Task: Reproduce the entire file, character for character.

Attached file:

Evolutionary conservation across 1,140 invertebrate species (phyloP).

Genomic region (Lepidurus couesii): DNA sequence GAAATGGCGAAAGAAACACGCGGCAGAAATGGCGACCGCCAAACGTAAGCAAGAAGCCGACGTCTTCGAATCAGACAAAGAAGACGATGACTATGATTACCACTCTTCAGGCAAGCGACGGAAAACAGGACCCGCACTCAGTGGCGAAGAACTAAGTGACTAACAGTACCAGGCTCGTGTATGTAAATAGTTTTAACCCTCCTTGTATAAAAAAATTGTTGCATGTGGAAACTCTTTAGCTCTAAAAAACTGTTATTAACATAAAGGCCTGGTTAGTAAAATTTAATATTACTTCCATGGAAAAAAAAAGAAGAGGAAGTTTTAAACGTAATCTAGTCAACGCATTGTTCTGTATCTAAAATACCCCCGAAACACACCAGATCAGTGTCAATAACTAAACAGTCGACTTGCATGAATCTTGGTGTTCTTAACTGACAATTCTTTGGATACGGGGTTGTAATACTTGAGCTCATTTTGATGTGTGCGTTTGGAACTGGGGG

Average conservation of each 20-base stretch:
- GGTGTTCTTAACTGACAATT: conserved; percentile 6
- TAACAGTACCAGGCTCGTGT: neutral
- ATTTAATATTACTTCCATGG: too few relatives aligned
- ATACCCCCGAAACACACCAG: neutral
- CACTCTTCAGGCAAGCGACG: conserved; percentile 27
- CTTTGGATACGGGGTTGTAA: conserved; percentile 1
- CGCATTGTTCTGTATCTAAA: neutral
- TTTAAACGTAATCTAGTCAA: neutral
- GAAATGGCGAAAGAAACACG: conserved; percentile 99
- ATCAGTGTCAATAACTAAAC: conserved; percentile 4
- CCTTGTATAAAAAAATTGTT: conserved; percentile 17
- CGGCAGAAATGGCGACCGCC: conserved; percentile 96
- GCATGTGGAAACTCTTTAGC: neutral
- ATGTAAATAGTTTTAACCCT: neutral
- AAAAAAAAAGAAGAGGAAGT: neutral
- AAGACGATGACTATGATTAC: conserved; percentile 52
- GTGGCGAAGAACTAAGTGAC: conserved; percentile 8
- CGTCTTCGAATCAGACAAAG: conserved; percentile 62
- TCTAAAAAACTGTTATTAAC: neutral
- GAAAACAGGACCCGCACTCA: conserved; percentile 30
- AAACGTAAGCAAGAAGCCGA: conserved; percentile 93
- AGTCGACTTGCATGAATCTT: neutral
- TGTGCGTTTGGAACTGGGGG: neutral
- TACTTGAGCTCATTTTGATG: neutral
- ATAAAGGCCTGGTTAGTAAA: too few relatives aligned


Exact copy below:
Evolutionary conservation across 1,140 invertebrate species (phyloP).

Genomic region (Lepidurus couesii): DNA sequence GAAATGGCGAAAGAAACACGCGGCAGAAATGGCGACCGCCAAACGTAAGCAAGAAGCCGACGTCTTCGAATCAGACAAAGAAGACGATGACTATGATTACCACTCTTCAGGCAAGCGACGGAAAACAGGACCCGCACTCAGTGGCGAAGAACTAAGTGACTAACAGTACCAGGCTCGTGTATGTAAATAGTTTTAACCCTCCTTGTATAAAAAAATTGTTGCATGTGGAAACTCTTTAGCTCTAAAAAACTGTTATTAACATAAAGGCCTGGTTAGTAAAATTTAATATTACTTCCATGGAAAAAAAAAGAAGAGGAAGTTTTAAACGTAATCTAGTCAACGCATTGTTCTGTATCTAAAATACCCCCGAAACACACCAGATCAGTGTCAATAACTAAACAGTCGACTTGCATGAATCTTGGTGTTCTTAACTGACAATTCTTTGGATACGGGGTTGTAATACTTGAGCTCATTTTGATGTGTGCGTTTGGAACTGGGGG

Average conservation of each 20-base stretch:
- GGTGTTCTTAACTGACAATT: conserved; percentile 6
- TAACAGTACCAGGCTCGTGT: neutral
- ATTTAATATTACTTCCATGG: too few relatives aligned
- ATACCCCCGAAACACACCAG: neutral
- CACTCTTCAGGCAAGCGACG: conserved; percentile 27
- CTTTGGATACGGGGTTGTAA: conserved; percentile 1
- CGCATTGTTCTGTATCTAAA: neutral
- TTTAAACGTAATCTAGTCAA: neutral
- GAAATGGCGAAAGAAACACG: conserved; percentile 99
- ATCAGTGTCAATAACTAAAC: conserved; percentile 4
- CCTTGTATAAAAAAATTGTT: conserved; percentile 17
- CGGCAGAAATGGCGACCGCC: conserved; percentile 96
- GCATGTGGAAACTCTTTAGC: neutral
- ATGTAAATAGTTTTAACCCT: neutral
- AAAAAAAAAGAAGAGGAAGT: neutral
- AAGACGATGACTATGATTAC: conserved; percentile 52
- GTGGCGAAGAACTAAGTGAC: conserved; percentile 8
- CGTCTTCGAATCAGACAAAG: conserved; percentile 62
- TCTAAAAAACTGTTATTAAC: neutral
- GAAAACAGGACCCGCACTCA: conserved; percentile 30
- AAACGTAAGCAAGAAGCCGA: conserved; percentile 93
- AGTCGACTTGCATGAATCTT: neutral
- TGTGCGTTTGGAACTGGGGG: neutral
- TACTTGAGCTCATTTTGATG: neutral
- ATAAAGGCCTGGTTAGTAAA: too few relatives aligned